photos by Brandon Dill
B ack in the early 1970s, young folks were flocking to the most happening place in town — a vibrant entertainment district at Madison and Cooper where alcohol flowed and the good times rolled. Overton Square was launched by five young entrepreneurs — James Robinson Jr., Benjamin Woodson, Frank Doggrell III, Charles Hull, and George Saig — who seized the moment in 1969, when Memphis passed “liquor by the drink,” as the right to serve alcoholic beverages in public places was then called.
I n those heady days, T.G.I. Friday’s was the heart of the district; revelers often stood three deep at the bar, ramping up their rowdiness for the weekly wet T-shirt contest. Other eateries and clubs — Silky Sullivan’s, Bombay Bicycle Club, Lafayette’s Music Room — also packed in the crowds, while retailers sold candles and body oils, antiques and art, trendy gifts and funky furniture. But the real attraction was the atmosphere itself, fueled by liquor, live music, and the hormonal exuberance of 20-somethings ready to party.
A teenager then, Bob Loeb says today, “Frankly I was intimidated by Overton Square. That was the big boys’ playground. I didn’t feel I belonged there.” Then the 59-year-old with his chiseled good looks declares with an easy laugh, “But I have quite a number of friends who report they went there regularly!”
As years passed, Loeb joined the throngs who filled the streets at night, and, like many Memphians of at least two generations, he has fond memories of such places as Le Chardonnay, Palm Court, Bayou Bar & Grill, and other establishments. Several closed long ago while others, despite the whims of taste and time, have endured four decades. “Some memories I can share,” smiles Loeb, “some I can’t. But like so many folks, I have a sentimental attachment to the Square. People of such a wide age range want to see it successful.”
Clearly they are seeing that now. Though Overton Square’s popularity faded in the 1980s and by the twenty-first century showed dimming signs of life, the now-bustling district boasts growing occupancy of properties along Madison and its environs. Patrons, some who were at the Square in its heyday and others who weren’t born then, relish the revival of a Memphis institution.
For that revival, they can thank in large part Loeb Properties, which in 2012 purchased 10 acres in the Square with the goal of bringing people back to a once-thriving destination. As president of the firm, Bob Loeb describes the $7 million purchase from a Colorado-based development firm as a “heads we win, tails we don’t lose” decision. “Lou and I saw it that way from the beginning,” says Bob, referring to his brother and the firm’s executive vice president for assets, Louis Loeb. “Potentially we had something that would be profitable and really enhance the city — and we’re unabashed about seeking to make a profit. But we knew there was goodwill associated with the Overton Square brand; we underestimated how much.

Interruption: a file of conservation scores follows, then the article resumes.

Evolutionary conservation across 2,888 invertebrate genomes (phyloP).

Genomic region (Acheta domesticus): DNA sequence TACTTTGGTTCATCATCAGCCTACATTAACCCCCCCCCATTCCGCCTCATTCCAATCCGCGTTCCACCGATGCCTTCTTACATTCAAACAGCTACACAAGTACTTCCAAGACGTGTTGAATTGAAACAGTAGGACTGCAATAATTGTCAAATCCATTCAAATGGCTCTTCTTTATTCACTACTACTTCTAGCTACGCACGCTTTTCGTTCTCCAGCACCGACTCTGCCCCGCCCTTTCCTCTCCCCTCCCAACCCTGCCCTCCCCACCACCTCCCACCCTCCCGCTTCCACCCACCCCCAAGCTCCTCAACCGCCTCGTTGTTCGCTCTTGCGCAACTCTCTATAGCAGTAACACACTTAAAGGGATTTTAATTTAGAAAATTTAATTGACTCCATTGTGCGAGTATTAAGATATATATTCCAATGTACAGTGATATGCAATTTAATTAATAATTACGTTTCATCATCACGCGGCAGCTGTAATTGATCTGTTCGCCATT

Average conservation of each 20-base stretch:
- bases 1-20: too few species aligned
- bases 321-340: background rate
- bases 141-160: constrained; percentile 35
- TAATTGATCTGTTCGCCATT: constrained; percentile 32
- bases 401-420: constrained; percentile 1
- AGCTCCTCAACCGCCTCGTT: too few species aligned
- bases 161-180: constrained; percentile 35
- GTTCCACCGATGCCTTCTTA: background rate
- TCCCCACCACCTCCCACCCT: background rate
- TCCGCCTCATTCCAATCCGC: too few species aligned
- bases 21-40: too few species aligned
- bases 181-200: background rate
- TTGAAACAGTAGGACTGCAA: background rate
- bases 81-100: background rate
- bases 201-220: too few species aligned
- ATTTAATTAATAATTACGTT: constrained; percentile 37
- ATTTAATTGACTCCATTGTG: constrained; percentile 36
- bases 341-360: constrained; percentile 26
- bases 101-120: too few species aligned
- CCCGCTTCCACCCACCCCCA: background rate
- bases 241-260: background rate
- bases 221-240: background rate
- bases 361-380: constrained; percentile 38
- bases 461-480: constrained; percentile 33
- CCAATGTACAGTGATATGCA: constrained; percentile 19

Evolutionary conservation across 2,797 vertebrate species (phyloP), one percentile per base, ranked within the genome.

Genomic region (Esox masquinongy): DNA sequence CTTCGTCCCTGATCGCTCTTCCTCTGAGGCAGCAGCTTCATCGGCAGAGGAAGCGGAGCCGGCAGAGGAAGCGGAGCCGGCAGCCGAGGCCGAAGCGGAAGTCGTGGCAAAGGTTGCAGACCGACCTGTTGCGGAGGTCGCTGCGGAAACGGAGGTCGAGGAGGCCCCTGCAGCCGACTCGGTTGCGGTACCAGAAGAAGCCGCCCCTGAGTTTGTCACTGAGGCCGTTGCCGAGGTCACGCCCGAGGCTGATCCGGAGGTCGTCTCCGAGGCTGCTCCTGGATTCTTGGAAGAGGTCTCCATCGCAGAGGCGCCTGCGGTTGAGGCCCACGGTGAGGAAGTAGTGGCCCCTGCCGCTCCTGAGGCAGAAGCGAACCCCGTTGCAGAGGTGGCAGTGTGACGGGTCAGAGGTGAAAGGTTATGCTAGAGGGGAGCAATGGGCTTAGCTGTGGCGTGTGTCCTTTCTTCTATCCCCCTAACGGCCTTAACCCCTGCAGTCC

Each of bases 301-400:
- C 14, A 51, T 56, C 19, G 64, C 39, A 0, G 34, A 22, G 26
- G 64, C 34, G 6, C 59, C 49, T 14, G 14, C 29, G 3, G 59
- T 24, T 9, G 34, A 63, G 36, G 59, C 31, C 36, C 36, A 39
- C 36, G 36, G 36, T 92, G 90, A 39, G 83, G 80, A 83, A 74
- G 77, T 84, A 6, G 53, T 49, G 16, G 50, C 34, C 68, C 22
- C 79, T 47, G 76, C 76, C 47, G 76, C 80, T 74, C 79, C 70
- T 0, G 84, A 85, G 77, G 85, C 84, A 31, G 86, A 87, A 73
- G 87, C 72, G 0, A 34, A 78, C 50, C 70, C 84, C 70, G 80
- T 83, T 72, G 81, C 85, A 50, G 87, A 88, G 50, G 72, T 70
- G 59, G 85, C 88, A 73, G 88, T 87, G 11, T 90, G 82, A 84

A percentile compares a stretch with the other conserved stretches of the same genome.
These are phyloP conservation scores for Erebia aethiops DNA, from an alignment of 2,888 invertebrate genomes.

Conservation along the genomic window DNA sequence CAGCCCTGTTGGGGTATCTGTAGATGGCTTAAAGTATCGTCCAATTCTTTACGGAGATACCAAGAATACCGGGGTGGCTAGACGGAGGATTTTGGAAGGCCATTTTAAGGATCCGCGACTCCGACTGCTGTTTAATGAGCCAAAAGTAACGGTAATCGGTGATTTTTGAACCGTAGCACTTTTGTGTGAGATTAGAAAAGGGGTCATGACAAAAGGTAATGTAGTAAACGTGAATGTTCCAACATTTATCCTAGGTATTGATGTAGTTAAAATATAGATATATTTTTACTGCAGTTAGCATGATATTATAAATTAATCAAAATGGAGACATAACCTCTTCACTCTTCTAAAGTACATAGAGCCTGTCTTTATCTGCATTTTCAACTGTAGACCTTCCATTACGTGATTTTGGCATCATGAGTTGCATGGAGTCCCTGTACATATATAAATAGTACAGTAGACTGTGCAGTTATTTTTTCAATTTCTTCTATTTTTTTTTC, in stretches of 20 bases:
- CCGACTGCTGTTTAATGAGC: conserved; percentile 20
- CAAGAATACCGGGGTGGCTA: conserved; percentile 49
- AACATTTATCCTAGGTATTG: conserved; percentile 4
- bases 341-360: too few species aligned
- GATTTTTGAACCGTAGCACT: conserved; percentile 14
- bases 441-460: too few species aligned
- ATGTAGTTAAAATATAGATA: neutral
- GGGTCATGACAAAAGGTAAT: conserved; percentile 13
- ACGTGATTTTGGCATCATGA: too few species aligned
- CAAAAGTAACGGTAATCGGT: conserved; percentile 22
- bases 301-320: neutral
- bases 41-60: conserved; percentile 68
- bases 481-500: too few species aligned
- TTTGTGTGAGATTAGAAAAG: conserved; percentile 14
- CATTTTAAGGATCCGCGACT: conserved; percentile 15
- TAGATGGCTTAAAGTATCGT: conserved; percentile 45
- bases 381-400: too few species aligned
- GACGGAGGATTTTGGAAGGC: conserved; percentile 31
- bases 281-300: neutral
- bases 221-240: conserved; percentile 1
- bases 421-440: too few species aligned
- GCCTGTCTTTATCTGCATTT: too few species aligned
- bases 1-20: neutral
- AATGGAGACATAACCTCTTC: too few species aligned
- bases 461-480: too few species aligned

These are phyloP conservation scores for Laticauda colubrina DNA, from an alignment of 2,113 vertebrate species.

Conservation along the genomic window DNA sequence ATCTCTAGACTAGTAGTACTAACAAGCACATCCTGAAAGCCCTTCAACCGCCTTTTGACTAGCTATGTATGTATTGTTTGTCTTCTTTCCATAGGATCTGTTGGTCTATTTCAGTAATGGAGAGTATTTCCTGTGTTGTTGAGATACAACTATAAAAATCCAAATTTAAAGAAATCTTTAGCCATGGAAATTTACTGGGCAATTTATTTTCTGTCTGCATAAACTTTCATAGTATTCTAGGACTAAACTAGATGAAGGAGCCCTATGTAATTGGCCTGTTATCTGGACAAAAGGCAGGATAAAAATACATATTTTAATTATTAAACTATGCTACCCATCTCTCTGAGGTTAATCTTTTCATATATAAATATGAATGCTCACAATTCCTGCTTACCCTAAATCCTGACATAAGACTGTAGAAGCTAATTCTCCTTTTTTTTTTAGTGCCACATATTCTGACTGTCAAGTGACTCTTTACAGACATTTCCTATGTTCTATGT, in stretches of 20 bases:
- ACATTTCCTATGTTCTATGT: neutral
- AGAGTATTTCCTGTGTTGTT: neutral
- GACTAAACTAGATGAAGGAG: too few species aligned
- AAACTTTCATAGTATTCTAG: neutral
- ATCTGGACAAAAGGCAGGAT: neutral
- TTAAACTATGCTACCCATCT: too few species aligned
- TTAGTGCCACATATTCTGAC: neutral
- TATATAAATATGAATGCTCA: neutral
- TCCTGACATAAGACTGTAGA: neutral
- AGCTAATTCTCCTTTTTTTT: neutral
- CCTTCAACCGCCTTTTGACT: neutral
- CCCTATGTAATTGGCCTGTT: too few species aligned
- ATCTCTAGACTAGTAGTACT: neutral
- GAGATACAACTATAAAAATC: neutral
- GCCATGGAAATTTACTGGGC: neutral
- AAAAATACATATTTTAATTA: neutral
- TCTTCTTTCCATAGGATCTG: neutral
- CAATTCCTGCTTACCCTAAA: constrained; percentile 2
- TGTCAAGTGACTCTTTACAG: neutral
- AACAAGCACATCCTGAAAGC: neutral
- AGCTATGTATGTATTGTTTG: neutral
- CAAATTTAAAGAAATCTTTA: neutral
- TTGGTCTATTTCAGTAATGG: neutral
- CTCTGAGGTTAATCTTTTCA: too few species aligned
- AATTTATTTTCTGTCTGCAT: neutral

“People see it like Lazarus raised from the dead,” he continues. “If we listen to those who love it and give them what they want, it should be good for all of us.”
“The biggest family on the block.”
A s a fourth-generation Memphian with deep roots in the community, it seems fitting that Robert E. “Bob” Loeb should bring his family name and business acumen to a beloved local landmark. In 1887, his great-grandfather founded a shirt-maker and haberdashery business that later included Bob’s grandfather, father, and uncle. His father, William “Bill” Loeb, later made his mark on the city with a chain of laundries, barbecue restaurants, and convenience stores. “When my uncle went into politics,” says Bob — referring to Henry Loeb, who was mayor of Memphis during the stormy years of desegregation and Martin Luther King’s death — “my father bought his interest. He and my uncle were never close and I barely knew my cousins.” But he certainly knew his siblings, all eight of them. Bill and his first wife, Mimi Shea Loeb, were the parents of nine children, all born between 1952 and 1965. With two older brothers and six younger sisters, Bob recalls growing up in a three-bedroom, two-bath house in Chickasaw Gardens across from the Pink Palace. The first eight kids shared two bedrooms and a connecting bath. “We were by far the biggest family on our block,” says Bob. “Mom definitely had a full-time job. And Dad was trying to keep us all fed.” Memphians of a certain age will recall the Loeb children smiling from newspaper ads a half century ago. “Dad believed the mother was the decision maker of where to take the laundry and where to buy fast food like barbecue,” says Loeb, “and the way to get mom’s attention was with pictures of kids.” Every Thursday afternoon, Bob remembers coming home from school (he attended St. Dominic’s, Presbyterian Day School, and Memphis University School) to find photographers from API waiting with cameras ready. “They’d take individual shots, then put us all together in a cut-and-paste operation.” The half-page ad ran on page two on Mondays and Thursdays in The Commercial Appeal and the old Press-Scimitar. “I can’t imagine what that cost then, or would cost now,” says Bob. “But Dad was a firm believer that you put 5 percent of revenue into advertising, and he never wavered.” This photo ritual continued till Bob was a young teenager. “It’s just what we did,” he says, adding with a laugh, “and a crying shame we didn’t get paid for it.”